Opinion

The Great Debate

Uncertainty paralyzes U.S. banking system

John Kemp Great Debate– John Kemp is a Reuters columnist. The opinions expressed are his own –

Extreme uncertainty about the economic outlook and the depth of the recession has paralyzed normal lending activity by commercial banks in the United States and elsewhere. Even as the Federal Reserve has added liquidity and boosted bank reserves, the credit creation process has remained stalled as banks struggle to identify good borrowers willing and able to repay in a wide range of future economic conditions.

The attached chart is adapted from the Federal Reserve’s weekly H.8 release on “Assets and Liabilities of Commercial Banks in the United States” (https://customers.reuters.com/d/graphics/US_CRDT1108.gif).

It shows the ratio of loans, leases and interbank lending (risk assets) to vault cash, reserves and Treasury securities (safe assets) held by U.S. commercial banks. In essence it shows the commercial banking system’s appetite for risk and capacity for credit creation.

Credit is clearly cyclical. But the period since 1994 has witnessed a huge increase in credit extension and a massive rise in balance sheet risk overlaid with modest cyclical variations. Following a brief hiatus during the downturn of 2001-2003, explosive credit creation resumed and hit new heights in early 2008.

Light at the end of the tunnel

John Kemp Great Debate– John Kemp is a Reuters columnist.  The opinions expressed are his own –

After more than a year of denial, misdirected policies and a steadily worsening outlook, the past fortnight has witnessed a marked improvement. For the first time, there are reasons to be cautiously optimistic that the economy faces a recession rather than a prolonged slump, and recovery could get underway in H2 2009.

Markets share some of that optimism. The Dow Jones Industrial Index has risen 15.5 percent over four consecutive sessions, the most sustained rally since April 2008. It is not yet time to break out the champagne. But there are reasons to start looking through short-term weakness to focus on an eventual, albeit modest, recovery by the end of next year.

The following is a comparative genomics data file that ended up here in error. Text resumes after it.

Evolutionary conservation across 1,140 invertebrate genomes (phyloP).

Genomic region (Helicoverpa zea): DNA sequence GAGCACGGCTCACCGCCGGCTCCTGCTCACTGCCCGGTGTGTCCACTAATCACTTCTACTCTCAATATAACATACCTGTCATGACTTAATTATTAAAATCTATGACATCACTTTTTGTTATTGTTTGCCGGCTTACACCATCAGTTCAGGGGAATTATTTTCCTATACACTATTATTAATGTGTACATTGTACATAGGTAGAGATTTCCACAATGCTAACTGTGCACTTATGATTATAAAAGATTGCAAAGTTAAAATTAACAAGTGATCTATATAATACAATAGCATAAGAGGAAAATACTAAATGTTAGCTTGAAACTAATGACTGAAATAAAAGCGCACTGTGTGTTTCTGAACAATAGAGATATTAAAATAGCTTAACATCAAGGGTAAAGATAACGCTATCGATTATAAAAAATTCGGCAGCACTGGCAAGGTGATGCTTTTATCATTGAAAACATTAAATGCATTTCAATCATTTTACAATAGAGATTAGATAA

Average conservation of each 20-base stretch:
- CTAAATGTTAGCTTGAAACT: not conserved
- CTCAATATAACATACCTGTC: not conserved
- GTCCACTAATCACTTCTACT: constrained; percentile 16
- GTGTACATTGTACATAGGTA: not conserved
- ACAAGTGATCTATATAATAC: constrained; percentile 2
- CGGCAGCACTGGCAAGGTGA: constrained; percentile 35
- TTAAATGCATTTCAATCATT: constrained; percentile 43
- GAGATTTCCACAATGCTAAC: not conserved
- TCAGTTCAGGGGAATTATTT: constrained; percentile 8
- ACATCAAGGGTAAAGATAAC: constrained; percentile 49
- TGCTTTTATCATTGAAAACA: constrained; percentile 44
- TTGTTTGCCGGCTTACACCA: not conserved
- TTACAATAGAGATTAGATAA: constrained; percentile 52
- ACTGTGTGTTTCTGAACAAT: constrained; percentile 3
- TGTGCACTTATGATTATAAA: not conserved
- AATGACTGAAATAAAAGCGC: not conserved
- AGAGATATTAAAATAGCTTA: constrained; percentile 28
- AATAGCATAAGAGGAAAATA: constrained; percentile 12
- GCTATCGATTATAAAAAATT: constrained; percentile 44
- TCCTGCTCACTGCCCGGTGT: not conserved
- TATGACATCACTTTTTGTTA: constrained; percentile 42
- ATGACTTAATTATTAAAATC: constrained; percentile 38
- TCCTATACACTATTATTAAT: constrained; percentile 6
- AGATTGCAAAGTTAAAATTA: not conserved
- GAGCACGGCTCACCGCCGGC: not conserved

Deflation is a dangerous distraction (part 2)

John Kemp Great Debate– John Kemp is a Reuters columnist. The views expressed are his own –
For part one of this column, please click here.

The current downturn and fears about falling prices are prompting a plethora of historical comparisons with previous periods, many with the Great Depression of 1929-1933, some based on a very shaky understanding of the historical record.

HISTORICAL BUSINESS CYCLES

The attached chart provides a long-term overview of developments in both U.S. output and prices for the last century using official data published by the Federal Reserve and the Bureau of Labor Statistics. To remove some of the month-to-month volatility, the chart shows the twelve-month percent change in both series for a rolling three-month period, providing a better indication of the underlying trend (http://customers.reuters.com/d/graphics/us_business_cycle.pdf).

Biofuels run into trouble

John Kemp Great Debate– John Kemp is a Reuters columnist. The opinions expressed are his own –

Despite a promising start, the U.S. experiment with renewable fuels is facing a serious challenge next year. Falling gasoline consumption, lower pump prices and contradictions within the federal government program are intensifying existing pressures on ethanol distillers and farmers already struggling to cope with over-capacity and collapsing margins.

ETHANOL ENTHUSIASM

Between 2000 and 2007, production of fuel ethanol quadrupled from 1.6 billion to 6.5 billion gallons, and the industry is on course to distill a record 9.3 billion gallons in 2008.

Ethanol production is not really economic at oil prices below about $60-70 per barrel (prices of grains and fats for ethanol conversion and processing costs are too high relative to oil). So the original boost to ethanol came from its use as an oxygenating additive in reformulated gasoline, rather than as fuel in its own right, when a number of states banned the use of MTBE.

G20 summit shows lack of resolve

John Kemp Great Debate–John Kemp is a Reuters columnist.  The opinions expressed are his own–